“Cyberplant” is out in issue numero sixteen of Galaxy’s Edge. This one is near and dear to my heart because I wrote it after taking a bucket-list trip with my mom to Peru, where I fell in love with the country. It’s also the story I wrote for the 24hr challenge during the WotF workshop week.
The sun hardly shines in Lima, and never in October. Maybe it’s because Mama Cocha is jealous of the sun god, Inti. Maybe it’s because she is enamored of Ilyap’a, and his clouds give her comfort.
Either way, Mother Sea rules. It is her city. The other gods have kingdoms of their own.
My pilgrimage was to Inti’s domain: Machu Picchu.
The flight from Miami lasted six hours. The two other passengers in my row asked for new seat assignments. No one wanted to sit next to the giant of a man with passionflower leaves growing out of his ears and red wires circling his head like a turban. If it hadn’t been for the sick baby across the aisle, maybe I could have stretched out and slept. It would have been the first time in forty-eight hours.
A deep numbness clutched my limbs and my chest—not just a lack of physical sensation, but a deadening of emotion. I thought sleep might restore some semblance of feeling to my body, if not my person. But no go.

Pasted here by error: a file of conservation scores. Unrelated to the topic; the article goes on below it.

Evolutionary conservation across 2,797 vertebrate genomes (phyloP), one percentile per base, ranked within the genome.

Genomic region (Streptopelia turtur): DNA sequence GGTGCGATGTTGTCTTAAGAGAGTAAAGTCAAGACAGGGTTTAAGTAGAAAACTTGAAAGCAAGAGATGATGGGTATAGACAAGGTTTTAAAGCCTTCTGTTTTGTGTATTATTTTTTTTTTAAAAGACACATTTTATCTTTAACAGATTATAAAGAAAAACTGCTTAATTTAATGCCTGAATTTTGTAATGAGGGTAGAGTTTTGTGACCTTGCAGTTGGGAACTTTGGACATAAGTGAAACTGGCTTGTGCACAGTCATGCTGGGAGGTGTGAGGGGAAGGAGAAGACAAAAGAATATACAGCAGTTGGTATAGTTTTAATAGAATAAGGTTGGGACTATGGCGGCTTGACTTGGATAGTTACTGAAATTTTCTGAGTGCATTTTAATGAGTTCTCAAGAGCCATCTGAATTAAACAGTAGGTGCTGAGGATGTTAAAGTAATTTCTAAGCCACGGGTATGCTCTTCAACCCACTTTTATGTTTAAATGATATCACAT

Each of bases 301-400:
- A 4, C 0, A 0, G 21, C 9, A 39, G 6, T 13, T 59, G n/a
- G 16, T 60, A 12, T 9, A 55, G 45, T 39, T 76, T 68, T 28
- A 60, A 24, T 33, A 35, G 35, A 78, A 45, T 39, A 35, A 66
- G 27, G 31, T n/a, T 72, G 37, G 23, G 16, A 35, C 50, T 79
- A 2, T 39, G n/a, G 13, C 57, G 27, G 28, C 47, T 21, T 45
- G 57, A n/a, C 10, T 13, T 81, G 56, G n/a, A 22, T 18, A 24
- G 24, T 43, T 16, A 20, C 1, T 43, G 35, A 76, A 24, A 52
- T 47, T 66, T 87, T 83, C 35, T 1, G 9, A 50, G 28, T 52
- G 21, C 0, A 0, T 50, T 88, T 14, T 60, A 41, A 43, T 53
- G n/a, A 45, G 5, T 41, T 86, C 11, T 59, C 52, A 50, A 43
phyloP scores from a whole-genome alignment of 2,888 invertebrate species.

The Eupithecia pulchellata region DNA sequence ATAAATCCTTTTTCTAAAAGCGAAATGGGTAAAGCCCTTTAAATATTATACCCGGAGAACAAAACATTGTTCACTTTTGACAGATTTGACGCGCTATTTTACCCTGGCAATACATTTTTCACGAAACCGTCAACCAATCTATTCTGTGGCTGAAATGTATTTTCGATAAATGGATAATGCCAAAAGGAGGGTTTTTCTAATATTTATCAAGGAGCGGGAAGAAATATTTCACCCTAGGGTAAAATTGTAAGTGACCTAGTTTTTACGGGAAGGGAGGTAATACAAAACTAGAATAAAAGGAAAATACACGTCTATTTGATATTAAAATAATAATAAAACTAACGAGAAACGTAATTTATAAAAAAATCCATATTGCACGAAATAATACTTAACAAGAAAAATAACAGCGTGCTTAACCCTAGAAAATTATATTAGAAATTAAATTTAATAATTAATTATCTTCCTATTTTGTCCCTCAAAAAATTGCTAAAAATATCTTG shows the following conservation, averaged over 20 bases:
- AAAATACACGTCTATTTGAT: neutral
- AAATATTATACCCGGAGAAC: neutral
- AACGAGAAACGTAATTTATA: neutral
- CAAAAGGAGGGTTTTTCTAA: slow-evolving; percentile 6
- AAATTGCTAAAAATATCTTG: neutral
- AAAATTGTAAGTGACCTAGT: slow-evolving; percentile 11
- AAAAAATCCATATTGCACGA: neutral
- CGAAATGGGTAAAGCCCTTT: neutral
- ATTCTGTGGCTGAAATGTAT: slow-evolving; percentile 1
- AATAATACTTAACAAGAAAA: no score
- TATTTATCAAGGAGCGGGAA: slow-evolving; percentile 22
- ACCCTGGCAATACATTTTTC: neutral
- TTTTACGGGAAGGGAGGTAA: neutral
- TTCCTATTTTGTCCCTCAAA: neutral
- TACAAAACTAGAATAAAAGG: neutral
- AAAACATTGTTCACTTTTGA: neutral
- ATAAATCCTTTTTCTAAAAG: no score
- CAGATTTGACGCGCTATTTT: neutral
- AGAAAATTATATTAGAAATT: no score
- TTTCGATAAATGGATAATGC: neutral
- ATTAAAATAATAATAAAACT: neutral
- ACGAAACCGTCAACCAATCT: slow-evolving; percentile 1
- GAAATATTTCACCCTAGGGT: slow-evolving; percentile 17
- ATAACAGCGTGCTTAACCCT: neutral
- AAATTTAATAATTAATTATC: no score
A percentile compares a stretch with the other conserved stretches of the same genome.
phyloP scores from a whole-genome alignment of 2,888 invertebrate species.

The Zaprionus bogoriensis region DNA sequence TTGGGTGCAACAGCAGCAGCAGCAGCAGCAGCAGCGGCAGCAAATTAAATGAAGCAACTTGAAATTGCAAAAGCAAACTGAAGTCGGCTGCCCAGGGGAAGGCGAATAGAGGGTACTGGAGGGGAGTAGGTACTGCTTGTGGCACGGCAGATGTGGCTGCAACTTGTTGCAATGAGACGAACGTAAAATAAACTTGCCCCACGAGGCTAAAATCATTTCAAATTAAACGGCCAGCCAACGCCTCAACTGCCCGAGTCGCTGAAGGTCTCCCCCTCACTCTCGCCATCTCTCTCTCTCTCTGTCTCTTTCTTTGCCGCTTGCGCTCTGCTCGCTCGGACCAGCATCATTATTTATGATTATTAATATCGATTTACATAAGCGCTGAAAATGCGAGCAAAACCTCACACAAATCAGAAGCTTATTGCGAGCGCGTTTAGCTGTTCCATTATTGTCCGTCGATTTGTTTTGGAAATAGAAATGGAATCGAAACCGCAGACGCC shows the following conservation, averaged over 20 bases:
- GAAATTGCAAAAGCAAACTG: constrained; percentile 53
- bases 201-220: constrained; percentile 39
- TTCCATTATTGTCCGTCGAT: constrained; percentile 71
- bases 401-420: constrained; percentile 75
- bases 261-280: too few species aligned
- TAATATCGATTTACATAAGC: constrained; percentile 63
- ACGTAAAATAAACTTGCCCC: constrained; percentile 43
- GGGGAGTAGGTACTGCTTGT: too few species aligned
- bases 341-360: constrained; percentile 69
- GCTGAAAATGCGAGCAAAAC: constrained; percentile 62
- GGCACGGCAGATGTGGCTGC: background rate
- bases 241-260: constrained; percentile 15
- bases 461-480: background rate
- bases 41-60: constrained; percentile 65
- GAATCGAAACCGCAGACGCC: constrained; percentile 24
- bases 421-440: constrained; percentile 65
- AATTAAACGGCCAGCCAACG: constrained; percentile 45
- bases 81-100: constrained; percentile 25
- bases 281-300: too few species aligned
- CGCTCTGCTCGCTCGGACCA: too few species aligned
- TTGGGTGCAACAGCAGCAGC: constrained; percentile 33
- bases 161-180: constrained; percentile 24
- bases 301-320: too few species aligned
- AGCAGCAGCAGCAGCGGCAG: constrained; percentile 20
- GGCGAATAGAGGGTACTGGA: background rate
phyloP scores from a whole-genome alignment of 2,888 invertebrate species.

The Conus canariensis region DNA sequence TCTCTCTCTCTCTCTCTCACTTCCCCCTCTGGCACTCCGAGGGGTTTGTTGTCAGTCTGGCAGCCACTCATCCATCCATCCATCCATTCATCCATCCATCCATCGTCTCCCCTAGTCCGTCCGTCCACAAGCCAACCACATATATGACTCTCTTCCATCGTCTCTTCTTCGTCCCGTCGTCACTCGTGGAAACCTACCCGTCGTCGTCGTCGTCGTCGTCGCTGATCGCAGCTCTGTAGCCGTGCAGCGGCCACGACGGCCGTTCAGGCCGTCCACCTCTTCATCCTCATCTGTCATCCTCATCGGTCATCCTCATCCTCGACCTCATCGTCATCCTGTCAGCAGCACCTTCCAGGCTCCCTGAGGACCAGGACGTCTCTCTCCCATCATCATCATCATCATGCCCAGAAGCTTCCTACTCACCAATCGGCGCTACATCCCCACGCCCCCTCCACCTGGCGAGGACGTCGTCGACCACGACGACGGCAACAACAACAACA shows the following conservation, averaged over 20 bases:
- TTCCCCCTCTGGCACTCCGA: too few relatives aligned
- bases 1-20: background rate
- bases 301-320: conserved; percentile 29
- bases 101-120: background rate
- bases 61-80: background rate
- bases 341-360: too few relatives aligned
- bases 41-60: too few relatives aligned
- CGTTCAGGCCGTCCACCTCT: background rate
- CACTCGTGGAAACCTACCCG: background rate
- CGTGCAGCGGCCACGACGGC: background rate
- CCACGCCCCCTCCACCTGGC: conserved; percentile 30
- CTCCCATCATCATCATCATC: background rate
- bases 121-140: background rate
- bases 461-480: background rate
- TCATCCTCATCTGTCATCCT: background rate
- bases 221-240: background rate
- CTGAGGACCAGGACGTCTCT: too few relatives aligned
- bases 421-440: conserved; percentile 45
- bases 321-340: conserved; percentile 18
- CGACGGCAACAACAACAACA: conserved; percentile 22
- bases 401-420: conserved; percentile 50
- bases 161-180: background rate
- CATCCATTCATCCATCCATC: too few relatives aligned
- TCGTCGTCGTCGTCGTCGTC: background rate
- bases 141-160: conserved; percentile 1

From the Lima airport I took a taxi into the city proper. We skirted along the ocean, mirroring the undulation of the cliffs. Surfers paddled out into the meager waves, and a briny stench permeated the air.
The taxi driver dropped me at a bus station where I could get a ride to Cusco. He shot me a scowl when I tipped him. Because of my implants, he thought I could afford more.
The journey from the coast to south-central Peru took fifteen hours, with only the briefest of pit stops. Suddenly my plane ride didn’t look so bad. Sleep was still elusive, and an elderly man from Puno grilled me the whole way. He asked me why my skin was green, and if my palm-scanners could fry his brain, and if it were true that all cyberplants believe rainbows have feelings.
I did not know the Spanish word for chlorophyll, or how to explain to a non-believer that rainbows not only have feelings, they are each Cuichu. If nothing else, I was able to communicate that my scanners would have zero effect on his brain.
Thankfully he was polite enough not to ask about my pilgrimage, or my family.
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